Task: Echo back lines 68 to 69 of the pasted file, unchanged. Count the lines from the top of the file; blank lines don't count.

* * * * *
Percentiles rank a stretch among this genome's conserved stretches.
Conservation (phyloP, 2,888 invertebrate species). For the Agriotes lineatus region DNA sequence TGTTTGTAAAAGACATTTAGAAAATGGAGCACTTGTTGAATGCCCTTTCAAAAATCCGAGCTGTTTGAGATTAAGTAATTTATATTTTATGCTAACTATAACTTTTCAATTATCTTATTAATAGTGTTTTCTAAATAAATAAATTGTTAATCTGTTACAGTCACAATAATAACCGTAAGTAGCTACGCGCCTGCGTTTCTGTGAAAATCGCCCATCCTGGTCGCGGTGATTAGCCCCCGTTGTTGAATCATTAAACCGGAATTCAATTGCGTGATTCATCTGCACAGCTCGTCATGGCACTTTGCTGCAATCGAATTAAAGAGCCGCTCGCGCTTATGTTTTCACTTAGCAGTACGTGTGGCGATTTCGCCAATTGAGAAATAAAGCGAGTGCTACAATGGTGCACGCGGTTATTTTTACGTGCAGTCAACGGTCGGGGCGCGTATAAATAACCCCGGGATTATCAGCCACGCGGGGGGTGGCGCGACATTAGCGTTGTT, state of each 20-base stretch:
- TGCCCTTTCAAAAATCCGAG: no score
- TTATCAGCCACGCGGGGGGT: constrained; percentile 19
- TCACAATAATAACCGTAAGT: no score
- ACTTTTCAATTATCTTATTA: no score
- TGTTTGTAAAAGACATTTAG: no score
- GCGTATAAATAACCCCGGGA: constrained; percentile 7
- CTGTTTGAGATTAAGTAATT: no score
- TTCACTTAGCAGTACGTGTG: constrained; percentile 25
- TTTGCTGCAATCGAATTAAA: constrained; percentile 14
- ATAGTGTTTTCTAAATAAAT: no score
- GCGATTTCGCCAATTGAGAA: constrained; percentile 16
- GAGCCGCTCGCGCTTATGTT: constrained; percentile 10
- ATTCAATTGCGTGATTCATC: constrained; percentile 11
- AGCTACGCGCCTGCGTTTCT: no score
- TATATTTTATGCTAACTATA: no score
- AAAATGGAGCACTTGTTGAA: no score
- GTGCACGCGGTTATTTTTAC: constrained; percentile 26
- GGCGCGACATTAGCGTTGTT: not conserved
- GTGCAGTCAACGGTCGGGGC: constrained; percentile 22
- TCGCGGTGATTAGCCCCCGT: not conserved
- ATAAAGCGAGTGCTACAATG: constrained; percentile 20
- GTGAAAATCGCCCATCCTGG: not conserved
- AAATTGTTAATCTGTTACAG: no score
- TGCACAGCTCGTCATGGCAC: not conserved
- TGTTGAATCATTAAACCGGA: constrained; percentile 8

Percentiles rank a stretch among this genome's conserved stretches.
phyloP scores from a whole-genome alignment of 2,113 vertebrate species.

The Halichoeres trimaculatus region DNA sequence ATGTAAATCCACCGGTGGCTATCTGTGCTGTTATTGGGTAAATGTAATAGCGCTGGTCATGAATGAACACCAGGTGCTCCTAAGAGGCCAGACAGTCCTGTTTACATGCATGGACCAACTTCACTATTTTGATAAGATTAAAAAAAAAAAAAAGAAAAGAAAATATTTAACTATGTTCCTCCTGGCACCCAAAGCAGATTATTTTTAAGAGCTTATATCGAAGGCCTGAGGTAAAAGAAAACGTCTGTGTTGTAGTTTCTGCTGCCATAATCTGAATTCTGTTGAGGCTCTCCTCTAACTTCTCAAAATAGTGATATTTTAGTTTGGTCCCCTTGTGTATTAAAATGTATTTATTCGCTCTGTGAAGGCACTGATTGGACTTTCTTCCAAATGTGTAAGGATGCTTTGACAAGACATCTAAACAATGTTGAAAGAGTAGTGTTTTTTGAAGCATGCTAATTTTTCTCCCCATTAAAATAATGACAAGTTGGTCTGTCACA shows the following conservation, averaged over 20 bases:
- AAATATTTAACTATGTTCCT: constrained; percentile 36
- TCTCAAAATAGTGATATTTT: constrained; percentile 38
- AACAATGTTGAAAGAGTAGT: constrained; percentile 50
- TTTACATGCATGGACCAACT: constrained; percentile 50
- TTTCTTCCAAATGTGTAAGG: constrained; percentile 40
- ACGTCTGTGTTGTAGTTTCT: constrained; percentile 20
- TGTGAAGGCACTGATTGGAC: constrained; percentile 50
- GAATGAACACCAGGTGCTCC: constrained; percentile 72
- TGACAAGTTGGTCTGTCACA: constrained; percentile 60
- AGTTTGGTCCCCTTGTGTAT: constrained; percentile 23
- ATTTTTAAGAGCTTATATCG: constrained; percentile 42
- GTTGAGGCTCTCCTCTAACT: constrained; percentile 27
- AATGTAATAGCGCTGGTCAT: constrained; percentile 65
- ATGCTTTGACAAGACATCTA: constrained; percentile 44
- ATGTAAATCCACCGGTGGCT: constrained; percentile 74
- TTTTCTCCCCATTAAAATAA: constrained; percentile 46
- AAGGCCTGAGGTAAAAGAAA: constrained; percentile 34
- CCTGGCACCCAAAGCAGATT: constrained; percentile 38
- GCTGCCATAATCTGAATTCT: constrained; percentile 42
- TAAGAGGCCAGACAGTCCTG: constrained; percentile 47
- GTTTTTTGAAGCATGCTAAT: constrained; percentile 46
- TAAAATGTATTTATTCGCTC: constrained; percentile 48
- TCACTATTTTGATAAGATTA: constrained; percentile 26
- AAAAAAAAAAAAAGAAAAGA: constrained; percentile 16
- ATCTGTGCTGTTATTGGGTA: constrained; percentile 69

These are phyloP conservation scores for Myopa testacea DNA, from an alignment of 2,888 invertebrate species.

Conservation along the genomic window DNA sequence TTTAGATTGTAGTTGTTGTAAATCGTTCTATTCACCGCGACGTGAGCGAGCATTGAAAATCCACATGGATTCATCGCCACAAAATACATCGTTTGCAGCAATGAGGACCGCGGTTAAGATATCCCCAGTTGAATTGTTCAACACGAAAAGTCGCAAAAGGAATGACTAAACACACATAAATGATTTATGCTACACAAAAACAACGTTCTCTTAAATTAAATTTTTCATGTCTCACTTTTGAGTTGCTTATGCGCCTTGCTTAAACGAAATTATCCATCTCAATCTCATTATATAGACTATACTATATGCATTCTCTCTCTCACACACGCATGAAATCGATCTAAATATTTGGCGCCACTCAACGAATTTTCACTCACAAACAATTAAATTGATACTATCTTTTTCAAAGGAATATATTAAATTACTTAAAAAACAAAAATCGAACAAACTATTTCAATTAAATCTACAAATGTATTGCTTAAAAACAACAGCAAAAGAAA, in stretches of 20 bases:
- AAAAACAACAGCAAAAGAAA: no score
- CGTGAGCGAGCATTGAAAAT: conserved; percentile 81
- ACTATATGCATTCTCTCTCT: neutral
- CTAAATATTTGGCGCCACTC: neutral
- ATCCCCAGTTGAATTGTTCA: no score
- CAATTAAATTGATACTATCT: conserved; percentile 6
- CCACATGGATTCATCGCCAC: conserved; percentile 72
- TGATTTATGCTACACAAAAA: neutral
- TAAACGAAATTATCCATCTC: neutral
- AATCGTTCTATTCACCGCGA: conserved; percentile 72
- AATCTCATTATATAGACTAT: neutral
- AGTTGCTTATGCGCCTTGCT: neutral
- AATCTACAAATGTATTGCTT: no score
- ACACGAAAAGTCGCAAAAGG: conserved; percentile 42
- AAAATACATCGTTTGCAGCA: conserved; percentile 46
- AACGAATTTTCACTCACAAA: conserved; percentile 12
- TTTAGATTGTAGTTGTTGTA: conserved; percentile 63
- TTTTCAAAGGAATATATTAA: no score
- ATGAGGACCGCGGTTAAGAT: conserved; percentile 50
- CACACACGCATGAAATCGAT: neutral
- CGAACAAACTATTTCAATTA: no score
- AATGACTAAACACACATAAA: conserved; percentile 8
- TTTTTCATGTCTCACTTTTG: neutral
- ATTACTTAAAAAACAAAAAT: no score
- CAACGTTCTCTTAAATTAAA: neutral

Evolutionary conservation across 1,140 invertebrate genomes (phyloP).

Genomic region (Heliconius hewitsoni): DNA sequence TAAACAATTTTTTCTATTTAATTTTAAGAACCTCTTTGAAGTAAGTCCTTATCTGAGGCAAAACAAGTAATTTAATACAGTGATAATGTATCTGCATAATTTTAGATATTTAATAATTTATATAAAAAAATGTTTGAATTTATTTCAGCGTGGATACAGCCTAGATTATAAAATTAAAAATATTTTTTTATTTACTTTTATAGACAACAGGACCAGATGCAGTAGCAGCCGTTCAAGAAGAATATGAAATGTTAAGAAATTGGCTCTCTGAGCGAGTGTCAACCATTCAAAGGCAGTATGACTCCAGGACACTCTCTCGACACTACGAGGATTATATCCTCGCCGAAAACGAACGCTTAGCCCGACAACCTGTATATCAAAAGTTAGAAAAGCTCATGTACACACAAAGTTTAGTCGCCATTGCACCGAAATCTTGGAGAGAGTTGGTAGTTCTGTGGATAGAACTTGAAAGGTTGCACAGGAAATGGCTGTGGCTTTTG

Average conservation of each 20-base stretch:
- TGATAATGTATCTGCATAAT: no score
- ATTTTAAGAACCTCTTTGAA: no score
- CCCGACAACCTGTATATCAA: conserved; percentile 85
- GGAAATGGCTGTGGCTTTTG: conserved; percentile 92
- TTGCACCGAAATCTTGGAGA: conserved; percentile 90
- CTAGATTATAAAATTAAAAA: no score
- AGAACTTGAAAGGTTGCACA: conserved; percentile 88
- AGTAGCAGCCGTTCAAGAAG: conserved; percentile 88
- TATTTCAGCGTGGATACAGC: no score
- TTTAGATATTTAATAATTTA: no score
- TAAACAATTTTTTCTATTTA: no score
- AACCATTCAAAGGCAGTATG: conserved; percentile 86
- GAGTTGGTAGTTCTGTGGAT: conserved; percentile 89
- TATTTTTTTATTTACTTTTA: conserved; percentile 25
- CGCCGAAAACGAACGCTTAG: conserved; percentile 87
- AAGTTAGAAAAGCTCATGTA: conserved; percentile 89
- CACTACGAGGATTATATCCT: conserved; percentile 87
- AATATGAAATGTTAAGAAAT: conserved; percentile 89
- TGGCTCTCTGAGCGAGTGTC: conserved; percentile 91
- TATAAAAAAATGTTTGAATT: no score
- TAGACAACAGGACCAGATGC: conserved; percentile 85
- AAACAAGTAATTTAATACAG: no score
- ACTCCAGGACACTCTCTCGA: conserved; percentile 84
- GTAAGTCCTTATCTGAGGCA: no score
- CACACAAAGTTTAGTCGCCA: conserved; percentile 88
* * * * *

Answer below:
- AATCTCATTATATAGACTAT: neutral
- AGTTGCTTATGCGCCTTGCT: neutral